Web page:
Native Americans from across New England gather in Plymouth for National Day of Mourning

PLYMOUTH, Mass. — As we mark Thanksgiving, many are also marking the 50th National Day of Mourning. It's a day Native Americans recognize the oppression of their ancestors by European settlers.

In Plymouth on Thursday, the United American Indians of New England came together to commemorate the day.

Native Americans from all over New England gathered in Plymouth honoring their ancestors and reminding others of suffering caused by European settlers.

Since 1970 the United American Indians of New England have met at Coles Hill. They're working to change the traditional Thanksgiving narrative that leaves out violence caused by colonists.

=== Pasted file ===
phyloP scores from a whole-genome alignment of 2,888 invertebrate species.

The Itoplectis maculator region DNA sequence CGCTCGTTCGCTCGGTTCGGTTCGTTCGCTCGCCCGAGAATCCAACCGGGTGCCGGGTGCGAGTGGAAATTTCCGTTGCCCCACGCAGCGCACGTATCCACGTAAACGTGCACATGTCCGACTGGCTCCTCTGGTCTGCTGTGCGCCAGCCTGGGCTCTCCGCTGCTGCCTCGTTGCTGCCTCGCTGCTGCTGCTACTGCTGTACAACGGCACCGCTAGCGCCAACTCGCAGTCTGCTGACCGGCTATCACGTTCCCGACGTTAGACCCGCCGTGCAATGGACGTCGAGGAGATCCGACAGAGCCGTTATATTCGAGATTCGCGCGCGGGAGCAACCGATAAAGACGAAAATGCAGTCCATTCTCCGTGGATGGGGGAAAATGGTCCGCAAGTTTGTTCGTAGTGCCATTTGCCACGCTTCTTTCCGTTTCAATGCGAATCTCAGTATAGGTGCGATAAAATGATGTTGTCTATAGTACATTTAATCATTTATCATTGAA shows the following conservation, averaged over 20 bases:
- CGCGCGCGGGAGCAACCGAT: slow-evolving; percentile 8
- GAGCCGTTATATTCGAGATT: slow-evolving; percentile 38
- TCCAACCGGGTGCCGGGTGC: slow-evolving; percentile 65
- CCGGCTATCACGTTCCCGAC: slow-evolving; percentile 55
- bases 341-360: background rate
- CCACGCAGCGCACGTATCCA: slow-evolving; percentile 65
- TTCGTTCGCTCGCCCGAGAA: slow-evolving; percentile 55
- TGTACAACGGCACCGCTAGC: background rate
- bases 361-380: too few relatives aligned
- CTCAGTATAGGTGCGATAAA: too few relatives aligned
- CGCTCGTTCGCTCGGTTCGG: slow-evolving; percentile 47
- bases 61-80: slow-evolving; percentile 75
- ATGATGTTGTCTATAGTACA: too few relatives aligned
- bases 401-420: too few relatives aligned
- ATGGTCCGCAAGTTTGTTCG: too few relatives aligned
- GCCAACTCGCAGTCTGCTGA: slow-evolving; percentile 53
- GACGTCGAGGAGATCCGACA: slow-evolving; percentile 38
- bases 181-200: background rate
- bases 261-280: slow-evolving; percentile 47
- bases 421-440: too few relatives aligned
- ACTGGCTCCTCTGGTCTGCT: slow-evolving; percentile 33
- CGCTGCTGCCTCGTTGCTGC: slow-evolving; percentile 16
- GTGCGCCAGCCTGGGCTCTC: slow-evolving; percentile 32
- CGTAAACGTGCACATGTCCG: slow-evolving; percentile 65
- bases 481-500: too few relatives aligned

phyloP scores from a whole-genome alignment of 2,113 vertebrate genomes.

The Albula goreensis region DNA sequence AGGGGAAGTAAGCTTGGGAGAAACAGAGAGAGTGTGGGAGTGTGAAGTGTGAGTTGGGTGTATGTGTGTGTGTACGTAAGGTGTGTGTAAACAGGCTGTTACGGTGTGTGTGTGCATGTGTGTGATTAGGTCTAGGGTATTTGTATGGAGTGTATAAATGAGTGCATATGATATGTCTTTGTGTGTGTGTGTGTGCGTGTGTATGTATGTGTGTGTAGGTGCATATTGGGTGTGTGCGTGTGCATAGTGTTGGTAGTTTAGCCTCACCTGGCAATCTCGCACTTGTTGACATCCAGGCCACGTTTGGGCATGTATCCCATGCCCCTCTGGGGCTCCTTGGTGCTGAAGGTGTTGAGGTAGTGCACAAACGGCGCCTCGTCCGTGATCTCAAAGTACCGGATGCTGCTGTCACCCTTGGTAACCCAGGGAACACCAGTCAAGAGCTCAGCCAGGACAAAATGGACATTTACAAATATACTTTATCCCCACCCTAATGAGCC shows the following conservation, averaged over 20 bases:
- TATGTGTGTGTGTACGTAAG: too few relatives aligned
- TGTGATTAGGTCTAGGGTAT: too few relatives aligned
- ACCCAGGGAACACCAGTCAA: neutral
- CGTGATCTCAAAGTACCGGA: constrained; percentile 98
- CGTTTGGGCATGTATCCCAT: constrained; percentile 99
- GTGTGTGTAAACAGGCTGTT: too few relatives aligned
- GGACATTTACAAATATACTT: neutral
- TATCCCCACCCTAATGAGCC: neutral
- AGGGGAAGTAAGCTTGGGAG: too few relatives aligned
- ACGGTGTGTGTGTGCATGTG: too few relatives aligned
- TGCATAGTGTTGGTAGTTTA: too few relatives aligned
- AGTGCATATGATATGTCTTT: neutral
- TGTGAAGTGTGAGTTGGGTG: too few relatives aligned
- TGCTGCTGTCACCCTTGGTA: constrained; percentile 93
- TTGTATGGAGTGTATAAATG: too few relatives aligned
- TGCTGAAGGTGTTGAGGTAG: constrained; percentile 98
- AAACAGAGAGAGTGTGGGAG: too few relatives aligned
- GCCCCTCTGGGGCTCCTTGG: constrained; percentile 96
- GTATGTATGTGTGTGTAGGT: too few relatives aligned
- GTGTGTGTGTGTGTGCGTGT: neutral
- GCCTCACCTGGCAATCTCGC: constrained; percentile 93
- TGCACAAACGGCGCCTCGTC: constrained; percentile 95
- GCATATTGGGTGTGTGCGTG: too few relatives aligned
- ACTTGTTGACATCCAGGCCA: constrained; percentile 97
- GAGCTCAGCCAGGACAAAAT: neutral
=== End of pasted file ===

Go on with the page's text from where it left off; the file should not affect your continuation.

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"Our ancestors did welcome the pilgrims and saved them from starvation," said one speaker at the event. "And what did they get in return for this kindness? Genocide, theft of our lands, slavery and never-ending repression."

Right now Native Americans face some of the highest poverty and mortality rates in the U.S. Many people at the event said that the change needs to be made in schools, teaching our children the true story about Thanksgiving.

"When they told us about Thanksgiving and everything that happened as a child, I believed it. I took it to heart," said Julio Melendev. "Until one day my grandmother said, 'no this is what really happened.'"

Melendev says he does believe progress is being made and hopes people will continue seeking the whole story.